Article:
After reviewing the data, Hastings concluded the numbers did not add up. The airport’s own Airport Land Use Compatibility Plan, or ALUCP, showed a 290-foot surface, did not match the 270-foot elevation the airport used for the trees. Clearly, 20 feet of additional height would make a big difference in the discussion.

To date, the airport has not responded or provided an explanation about the TERPS elevation discrepancies between its own ALUCP and what they told the public last October about the trees. The ridiculous assumption about tree growth and a possible error of 20 vertical feet make the argument that these palms are interfering with modern aviation seem ludicrous.

City forester Brian Widener’s use of this kind of information to declare a safety emergency, so he could remove the trees with no public notice at all, was reprehensible and possibly criminal. The city needs a new forester.


{ 15 comments… read them below or add one }

sealintheselkirks March 8, 2022 at 11:58 am

If it wasn’t so ridiculous one could almost find this ‘controversy’ funny…in a pitifully ignorant sort of way.

So the trees have hardly grown in 50 years?? That video clip does seem to create one of those ‘DUH’ moments for the airport officials who obviously don’t know what they are talking about, and should give one pause as to why the city forester still collects a paycheck for being so completely ignorant in his supposed area of expertise. Maybe he just doesn’t like palm trees?

Declaring an emergency means there is some kind of urgent need, and this obviously isn’t even close to falling into that designation. What a bozo.

So what could be the real reason behind this that hasn’t been made public? Is there a nefarious plot to denude OB of its iconic palm trees? Or is this truly just a case of bureaucrats being their normally stupid selves? We might never know but I expect (having such low expectations of these types) that at one point the residents will wake up to the sound of chainsaws again.



Geoff Page March 8, 2022 at 7:59 pm

Here’s my theory, seal. The airport is doubling the number of gates in the new Terminal 1. I think they plan to expand their take-off and landing headings in order to accommodate the new traffic they plan to attract. When you talk to people in this area, they say there is very little traffic over their area.

I lived on the Narragansett between Froude and Guizot in the mid 80s and the plane noise there was deafening so I was surprised to hear there was not much traffic over upper Newport at Santa Barbara now. I think this was pre-emptive work by the airport and the city was only to glad to help because they hate palm trees. They are taking them down every chance they get to save money.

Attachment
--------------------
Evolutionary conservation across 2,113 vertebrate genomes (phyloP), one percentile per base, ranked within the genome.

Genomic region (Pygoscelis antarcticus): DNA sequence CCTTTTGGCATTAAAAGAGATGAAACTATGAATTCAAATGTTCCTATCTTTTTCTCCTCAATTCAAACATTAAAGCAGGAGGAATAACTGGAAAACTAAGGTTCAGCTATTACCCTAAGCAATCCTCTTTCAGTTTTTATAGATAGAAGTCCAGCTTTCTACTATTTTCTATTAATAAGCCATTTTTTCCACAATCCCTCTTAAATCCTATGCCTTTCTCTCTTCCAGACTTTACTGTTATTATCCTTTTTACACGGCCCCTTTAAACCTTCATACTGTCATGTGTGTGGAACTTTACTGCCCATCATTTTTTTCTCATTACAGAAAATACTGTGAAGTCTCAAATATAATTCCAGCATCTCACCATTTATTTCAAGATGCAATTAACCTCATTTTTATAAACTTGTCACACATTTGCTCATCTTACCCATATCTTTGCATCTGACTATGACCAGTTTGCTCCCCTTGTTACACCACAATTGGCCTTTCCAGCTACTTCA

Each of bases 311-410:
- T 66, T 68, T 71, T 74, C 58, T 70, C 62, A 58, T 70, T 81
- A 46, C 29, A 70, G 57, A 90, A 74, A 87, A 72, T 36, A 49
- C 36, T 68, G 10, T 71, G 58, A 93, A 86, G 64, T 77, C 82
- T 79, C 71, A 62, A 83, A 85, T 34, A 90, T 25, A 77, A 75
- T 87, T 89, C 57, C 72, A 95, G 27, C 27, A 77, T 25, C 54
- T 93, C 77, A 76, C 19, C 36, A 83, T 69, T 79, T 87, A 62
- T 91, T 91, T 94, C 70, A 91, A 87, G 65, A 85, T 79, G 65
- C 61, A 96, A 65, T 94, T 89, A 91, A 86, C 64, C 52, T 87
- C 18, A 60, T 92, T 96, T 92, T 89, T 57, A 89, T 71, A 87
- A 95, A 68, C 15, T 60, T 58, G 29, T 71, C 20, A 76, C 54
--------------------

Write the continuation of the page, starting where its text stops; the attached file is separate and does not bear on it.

This looks like a conspiracy between the airport and the city that was built on very thin gruel.


Vern March 9, 2022 at 10:02 am

There are plenty of low, loud flights in that area. And there will be many more at altitudes of 1500′ ASL.
Post 2015 & pre-Covid, it was deafening, no question. The flight paths have been modified to fly over noise sensitive areas (homes, schools, houses of worship, etc) rather than noise compatible areas.


Sadie March 22, 2022 at 10:54 am

They should fly over the homes that have benefited from the Quieter Home Program.


retired botanist March 8, 2022 at 4:04 pm

OMG, thank you Kevin for your exhaustive efforts to discern fact from fiction, and ferret out stuff that is simply too complicated for lay folks! As a botanist, I know fundamentally that the data are wrong, but would be hard pressed to articulate it in a way that literally shoots down FAA’s absurd claim. I just hope some citizenry entity (Save Peninsula Trees? Still active? Anyone else out there? My understanding is that CFAB has zero representatives right now! ) can continue to fight this and hold FAA to their deceptive claims and abuse of “safety threat”…. there’s just been WAY TOO much of that from agencies these past few years.
Oh yeah, and while we’re at it, can San Diego get yet another new City Forester, please? This one is another Nope.


kh March 9, 2022 at 10:14 pm

The city hates palm trees. They are eager to cut them down and leave a mess of roots and dirt in their place. They’ve unilaterally said they are no longer accepting palms as street because mexican fan palms are classified as an invasive species in certain habitats.
This, despite them being listed in the street tree directory and community plans which are recognized by the municipal code.

We can argue all day long about the environmental benefits of shade trees over palms, but the fact is many residents like the aesthetic of palms and the views they preserve. If there is a justification to change that, it should be done in a transparent fashion.


kh March 9, 2022 at 10:15 pm

*no longer accepting palms as a street tree


Vern March 10, 2022 at 6:07 am

San Diego Airport loves it’s palm trees…



Saidy April 25, 2022 at 2:29 pm

No kidding! This is such a travesty!!!


Katie April 25, 2022 at 1:04 pm

How can they be invasive when they are surrounded by cement?


Geoff Page April 25, 2022 at 3:04 pm

Exactly, they can’t. I spoke to a knowledgeable person who said they will propagate down along the river in the wild areas but not on the city streets where we see them.


John Aiya April 25, 2022 at 12:52 pm

Are you going to chain yourself to a tree again like you did many years ago?


Geoff Page April 25, 2022 at 1:09 pm

I have never chained myself to a tree. Perhaps you are thinking of someone else.


Katie April 25, 2022 at 1:03 pm

The airport should have been moved out of town back in the 60s.

It’s dangerous.

It’s been scary to land and take off from for a long time, its use has outgrown its space.

The trees were the problem?

I’d say it is the airport that is the problem.


Saidy April 25, 2022 at 1:56 pm

The city cut down a few iconic palms on Newport today.